Warren Buffett famously said, 'Volatility is far from synonymous with risk.' It's only natural to consider a company's balance sheet when you examine how risky it is, since debt is often involved when a business collapses. We note that CGI Inc. (TSE:GIB.A) does have debt on its balance sheet. But the more important question is: how much risk is that debt creating?
When Is Debt A Problem?
Generally speaking, debt only becomes a real problem when a company can't easily pay it off, either by raising capital or with its own cash flow. Part and parcel of capitalism is the process of 'creative destruction' where failed businesses are mercilessly liquidated by their bankers. However, a more frequent (but still costly) occurrence is where a company must issue shares at bargain-basement prices, permanently diluting shareholders, just to shore up its balance sheet. Of course, debt can be an important tool in businesses, particularly capital heavy businesses. The first step when considering a company's debt levels is to consider its cash and debt together.
What Is CGI's Debt?
You can click the graphic below for the historical numbers, but it shows that CGI had CA$3.42b of debt in June 2021, down from CA$3.75b, one year before. However, it does have CA$1.27b in cash offsetting this, leading to net debt of about CA$2.15b.
A Look At CGI's Liabilities
The latest balance sheet data shows that CGI had liabilities of CA$3.99b due within a year, and liabilities of CA$4.00b falling due after that. Offsetting these obligations, it had cash of CA$1.27b as well as receivables valued at CA$2.23b due within 12 months. So its liabilities outweigh the sum of its cash and (near-term) receivables by CA$4.49b.
Given CGI has a humongous market capitalization of CA$28.4b, it's hard to believe these liabilities pose much threat. But there are sufficient liabilities that we would certainly recommend shareholders continue to monitor the balance sheet, going forward.
We measure a company's debt load relative to its earnings power by looking at its net debt divided by its earnings before interest, tax, depreciation, and amortization (EBITDA) and by calculating how easily its earnings before interest and tax (EBIT) cover its interest expense (interest cover). The advantage of this approach is that we take into account both the absolute quantum of debt (with net debt to EBITDA) and the actual interest expenses associated with that debt (with its interest cover ratio).
CGI has a low net debt to EBITDA ratio of only 1.0. And its EBIT easily covers its interest expense, being 19.5 times the size. So you could argue it is no more threatened by its debt than an elephant is by a mouse. The good news is that CGI has increased its EBIT by 3.4% over twelve months, which should ease any concerns about debt repayment. There's no doubt that we learn most about debt from the balance sheet. But it is future earnings, more than anything, that will determine CGI's ability to maintain a healthy balance sheet going forward. So if you want to see what the professionals think, you might find this free report on analyst profit forecasts to be interesting.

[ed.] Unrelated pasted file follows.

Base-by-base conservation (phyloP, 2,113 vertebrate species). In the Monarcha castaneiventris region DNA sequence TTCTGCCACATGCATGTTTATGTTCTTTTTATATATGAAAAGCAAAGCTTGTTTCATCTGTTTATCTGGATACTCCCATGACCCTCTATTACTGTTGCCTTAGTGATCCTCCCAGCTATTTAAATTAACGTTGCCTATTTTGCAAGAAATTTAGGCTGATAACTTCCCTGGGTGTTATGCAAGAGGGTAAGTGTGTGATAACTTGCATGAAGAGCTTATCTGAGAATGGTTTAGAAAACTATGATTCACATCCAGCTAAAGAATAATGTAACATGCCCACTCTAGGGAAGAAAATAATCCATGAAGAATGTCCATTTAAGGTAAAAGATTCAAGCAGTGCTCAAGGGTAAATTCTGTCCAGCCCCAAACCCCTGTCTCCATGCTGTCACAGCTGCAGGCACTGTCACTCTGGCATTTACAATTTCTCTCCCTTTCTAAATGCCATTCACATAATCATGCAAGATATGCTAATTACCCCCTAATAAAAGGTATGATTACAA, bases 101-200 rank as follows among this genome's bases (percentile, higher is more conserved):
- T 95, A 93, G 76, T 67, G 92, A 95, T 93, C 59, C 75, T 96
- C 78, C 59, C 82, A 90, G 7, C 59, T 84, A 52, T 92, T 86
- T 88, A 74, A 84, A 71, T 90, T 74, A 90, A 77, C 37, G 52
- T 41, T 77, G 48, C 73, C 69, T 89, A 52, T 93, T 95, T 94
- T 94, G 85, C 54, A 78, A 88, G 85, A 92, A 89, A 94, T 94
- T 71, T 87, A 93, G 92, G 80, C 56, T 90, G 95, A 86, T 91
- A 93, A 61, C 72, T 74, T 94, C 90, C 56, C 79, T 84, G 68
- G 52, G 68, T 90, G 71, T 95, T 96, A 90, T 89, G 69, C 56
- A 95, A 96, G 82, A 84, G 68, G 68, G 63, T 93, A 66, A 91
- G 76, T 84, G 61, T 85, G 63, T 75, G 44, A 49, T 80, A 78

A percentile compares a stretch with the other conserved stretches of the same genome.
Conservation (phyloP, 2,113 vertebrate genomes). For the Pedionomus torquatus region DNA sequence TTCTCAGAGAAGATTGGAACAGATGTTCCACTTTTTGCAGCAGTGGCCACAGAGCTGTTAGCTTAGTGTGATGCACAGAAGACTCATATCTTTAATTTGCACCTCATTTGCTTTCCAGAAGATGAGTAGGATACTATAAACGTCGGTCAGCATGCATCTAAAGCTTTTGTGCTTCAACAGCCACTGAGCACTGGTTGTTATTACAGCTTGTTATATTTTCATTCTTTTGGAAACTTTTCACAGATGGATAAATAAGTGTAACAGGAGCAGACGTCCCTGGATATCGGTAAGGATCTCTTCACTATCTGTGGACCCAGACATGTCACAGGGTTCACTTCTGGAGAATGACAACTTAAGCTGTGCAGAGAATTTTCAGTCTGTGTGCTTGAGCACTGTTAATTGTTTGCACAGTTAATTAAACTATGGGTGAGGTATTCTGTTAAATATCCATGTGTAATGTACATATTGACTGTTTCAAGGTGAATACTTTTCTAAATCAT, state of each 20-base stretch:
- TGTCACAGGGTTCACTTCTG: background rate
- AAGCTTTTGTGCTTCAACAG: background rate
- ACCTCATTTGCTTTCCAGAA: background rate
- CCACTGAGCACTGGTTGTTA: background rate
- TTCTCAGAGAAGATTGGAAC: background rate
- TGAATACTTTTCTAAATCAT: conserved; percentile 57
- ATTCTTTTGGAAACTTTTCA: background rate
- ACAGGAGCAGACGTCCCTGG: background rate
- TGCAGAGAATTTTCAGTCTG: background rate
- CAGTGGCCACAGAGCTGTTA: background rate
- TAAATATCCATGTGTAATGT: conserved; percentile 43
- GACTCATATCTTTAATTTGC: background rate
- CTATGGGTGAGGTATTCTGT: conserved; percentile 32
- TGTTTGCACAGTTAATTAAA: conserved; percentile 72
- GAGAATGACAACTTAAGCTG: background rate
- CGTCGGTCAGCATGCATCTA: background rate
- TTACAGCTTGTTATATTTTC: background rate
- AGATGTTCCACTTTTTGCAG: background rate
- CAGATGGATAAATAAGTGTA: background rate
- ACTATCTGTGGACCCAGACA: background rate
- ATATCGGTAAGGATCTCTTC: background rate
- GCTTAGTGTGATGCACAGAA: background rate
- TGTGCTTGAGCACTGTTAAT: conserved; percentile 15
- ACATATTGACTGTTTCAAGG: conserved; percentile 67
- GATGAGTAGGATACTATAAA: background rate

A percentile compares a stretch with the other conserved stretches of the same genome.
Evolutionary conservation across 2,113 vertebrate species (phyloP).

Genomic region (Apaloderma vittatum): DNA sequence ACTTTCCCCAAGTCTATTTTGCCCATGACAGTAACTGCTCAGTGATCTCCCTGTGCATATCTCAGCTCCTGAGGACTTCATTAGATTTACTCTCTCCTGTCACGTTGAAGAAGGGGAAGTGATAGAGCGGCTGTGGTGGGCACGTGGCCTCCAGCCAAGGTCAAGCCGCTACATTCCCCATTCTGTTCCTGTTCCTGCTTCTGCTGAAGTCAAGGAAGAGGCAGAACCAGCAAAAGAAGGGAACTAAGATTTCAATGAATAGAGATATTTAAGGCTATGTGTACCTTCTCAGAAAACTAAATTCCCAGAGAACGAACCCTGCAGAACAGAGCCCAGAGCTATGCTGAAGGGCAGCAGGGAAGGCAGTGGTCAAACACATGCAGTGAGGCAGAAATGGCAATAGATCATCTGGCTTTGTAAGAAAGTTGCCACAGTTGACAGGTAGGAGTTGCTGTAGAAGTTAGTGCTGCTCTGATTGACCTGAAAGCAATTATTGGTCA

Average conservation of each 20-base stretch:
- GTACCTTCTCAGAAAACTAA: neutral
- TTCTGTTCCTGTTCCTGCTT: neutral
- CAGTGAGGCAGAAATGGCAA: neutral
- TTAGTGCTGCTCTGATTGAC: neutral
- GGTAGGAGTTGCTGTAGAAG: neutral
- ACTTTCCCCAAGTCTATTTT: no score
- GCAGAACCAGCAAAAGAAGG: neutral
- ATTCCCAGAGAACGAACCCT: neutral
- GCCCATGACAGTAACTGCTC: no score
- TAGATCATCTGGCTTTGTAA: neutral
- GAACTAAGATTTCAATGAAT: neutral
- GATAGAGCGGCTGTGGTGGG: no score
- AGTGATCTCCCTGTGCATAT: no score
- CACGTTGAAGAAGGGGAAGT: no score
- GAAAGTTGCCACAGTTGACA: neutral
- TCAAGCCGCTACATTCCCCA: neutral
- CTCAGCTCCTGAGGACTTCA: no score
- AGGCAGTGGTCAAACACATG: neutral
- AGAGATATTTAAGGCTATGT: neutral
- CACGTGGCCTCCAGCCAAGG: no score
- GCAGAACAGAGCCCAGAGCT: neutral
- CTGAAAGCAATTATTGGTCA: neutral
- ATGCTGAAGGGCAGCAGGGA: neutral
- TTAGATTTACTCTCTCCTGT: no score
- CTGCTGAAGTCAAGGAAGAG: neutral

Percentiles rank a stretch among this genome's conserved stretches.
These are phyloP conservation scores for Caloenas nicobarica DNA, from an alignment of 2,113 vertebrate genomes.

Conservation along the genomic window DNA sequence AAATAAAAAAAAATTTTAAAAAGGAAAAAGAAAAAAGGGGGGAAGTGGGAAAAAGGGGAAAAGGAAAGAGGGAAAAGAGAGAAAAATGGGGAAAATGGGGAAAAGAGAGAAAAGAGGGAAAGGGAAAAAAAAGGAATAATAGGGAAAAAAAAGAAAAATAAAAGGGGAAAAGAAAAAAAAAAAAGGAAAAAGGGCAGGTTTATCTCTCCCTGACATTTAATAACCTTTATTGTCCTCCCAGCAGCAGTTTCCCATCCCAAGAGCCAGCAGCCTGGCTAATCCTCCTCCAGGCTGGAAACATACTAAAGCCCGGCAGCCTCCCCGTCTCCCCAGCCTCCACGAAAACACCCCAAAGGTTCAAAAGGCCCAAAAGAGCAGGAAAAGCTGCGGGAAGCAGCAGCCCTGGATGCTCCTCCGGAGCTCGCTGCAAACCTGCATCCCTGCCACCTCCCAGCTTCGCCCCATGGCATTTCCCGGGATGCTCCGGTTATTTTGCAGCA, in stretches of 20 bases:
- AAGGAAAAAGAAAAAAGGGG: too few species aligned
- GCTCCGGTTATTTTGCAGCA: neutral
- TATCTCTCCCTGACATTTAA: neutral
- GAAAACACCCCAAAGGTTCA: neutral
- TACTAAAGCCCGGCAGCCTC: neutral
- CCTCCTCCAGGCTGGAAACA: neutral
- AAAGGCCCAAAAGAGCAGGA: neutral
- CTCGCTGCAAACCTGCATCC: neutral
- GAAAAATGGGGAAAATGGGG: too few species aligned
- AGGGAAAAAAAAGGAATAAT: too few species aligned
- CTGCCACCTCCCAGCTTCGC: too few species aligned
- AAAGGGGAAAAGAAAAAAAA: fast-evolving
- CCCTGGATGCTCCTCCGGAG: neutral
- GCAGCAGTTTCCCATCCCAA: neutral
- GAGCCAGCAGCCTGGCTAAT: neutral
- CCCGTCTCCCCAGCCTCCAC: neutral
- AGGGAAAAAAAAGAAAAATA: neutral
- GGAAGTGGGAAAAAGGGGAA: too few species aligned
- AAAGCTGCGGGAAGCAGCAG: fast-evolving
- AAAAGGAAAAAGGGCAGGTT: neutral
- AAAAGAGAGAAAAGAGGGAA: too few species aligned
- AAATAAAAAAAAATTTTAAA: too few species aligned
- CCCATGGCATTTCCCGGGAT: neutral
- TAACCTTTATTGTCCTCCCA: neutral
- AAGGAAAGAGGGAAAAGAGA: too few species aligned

Finally, a business needs free cash flow to pay off debt; accounting profits just don't cut it. So we clearly need to look at whether that EBIT is leading to corresponding free cash flow. Over the last three years, CGI recorded free cash flow worth a fulsome 82% of its EBIT, which is stronger than we'd usually expect. That puts it in a very strong position to pay down debt.
Happily, CGI's impressive interest cover implies it has the upper hand on its debt. And that's just the beginning of the good news since its conversion of EBIT to free cash flow is also very heartening. Looking at the bigger picture, we think CGI's use of debt seems quite reasonable and we're not concerned about it. After all, sensible leverage can boost returns on equity. There's no doubt that we learn most about debt from the balance sheet. But ultimately, every company can contain risks that exist outside of the balance sheet. Be aware that CGI is showing 1 warning sign in our investment analysis , you should know about...
Of course, if you're the type of investor who prefers buying stocks without the burden of debt, then don't hesitate to discover our exclusive list of net cash growth stocks, today.
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This article by Simply Wall St is general in nature. We provide commentary based on historical data and analyst forecasts only using an unbiased methodology and our articles are not intended to be financial advice. It does not constitute a recommendation to buy or sell any stock, and does not take account of your objectives, or your financial situation. We aim to bring you long-term focused analysis driven by fundamental data. Note that our analysis may not factor in the latest price-sensitive company announcements or qualitative material. Simply Wall St has no position in any stocks mentioned.
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